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The guest tower

The guest tower, built in 1555, had a cell inside for the religious who came to the monastery and had to reside there temporarily: priors from other peninsular charterhouses, visitors who controlled compliance with the rules, artist monks… The character The best known person who inhabited it was Gaspar Melchor de Jovellanos, Minister of Justice of Carlos IV, exiled in the Cartuja between 1801 and 1802 for his enlightened ideas. He was treated by the monks as a guest and, in gratitude, he lived as one of their own and enriched the library and the church.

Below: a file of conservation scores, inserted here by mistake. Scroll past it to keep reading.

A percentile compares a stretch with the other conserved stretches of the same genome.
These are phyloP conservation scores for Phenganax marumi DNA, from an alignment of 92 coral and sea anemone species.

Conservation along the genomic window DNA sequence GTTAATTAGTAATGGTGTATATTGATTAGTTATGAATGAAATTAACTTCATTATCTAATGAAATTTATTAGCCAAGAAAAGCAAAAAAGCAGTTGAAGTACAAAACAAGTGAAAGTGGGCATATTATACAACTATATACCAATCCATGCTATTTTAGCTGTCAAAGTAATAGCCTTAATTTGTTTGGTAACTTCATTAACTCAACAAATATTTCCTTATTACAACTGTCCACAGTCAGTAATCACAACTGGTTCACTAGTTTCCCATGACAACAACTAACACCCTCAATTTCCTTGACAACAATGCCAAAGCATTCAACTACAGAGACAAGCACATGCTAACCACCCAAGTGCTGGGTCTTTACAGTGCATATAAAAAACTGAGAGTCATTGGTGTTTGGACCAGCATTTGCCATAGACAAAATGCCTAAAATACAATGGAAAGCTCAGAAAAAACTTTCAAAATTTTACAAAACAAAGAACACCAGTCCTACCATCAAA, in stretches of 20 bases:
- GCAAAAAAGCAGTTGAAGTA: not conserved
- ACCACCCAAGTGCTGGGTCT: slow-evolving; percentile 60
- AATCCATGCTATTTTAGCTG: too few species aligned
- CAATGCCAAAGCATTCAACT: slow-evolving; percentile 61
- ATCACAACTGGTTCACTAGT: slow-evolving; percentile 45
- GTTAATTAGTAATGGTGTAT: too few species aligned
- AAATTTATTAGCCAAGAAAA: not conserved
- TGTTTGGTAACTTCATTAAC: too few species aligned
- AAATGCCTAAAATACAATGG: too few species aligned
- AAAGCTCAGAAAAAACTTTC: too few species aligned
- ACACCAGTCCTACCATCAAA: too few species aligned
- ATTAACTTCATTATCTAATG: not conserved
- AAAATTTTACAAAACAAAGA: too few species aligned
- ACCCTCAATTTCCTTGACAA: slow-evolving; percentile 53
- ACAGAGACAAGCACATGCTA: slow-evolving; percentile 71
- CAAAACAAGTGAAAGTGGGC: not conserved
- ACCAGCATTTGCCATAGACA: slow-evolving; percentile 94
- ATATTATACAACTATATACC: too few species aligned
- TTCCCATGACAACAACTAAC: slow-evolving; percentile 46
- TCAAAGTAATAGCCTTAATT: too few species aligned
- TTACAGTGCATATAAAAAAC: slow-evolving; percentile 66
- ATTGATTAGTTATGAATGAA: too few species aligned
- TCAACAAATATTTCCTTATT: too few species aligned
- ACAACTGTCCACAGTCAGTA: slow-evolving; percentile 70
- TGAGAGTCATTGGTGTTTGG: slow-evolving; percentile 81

Different in its architecture and more luxurious than the other cells, the one in the tower was organized in a similar way. The anteroom had a table where you could eat alone, but with the capacity to add, in the case of outstanding people, some companions. Next to it was the scriptorium, where the Carthusians copied or illuminated the manuscripts that today allow us to know their history. To do this, they made their own inks, mixing pigments with sulphates and using pens and parchment that they kept in boxes. The more private room included the oratory and the bedroom, where the bed was with a straw pallet. In this case, there was no workshop or orchard on the lower floor, which did exist in the other cells to complete prayer, study and writing with physical work.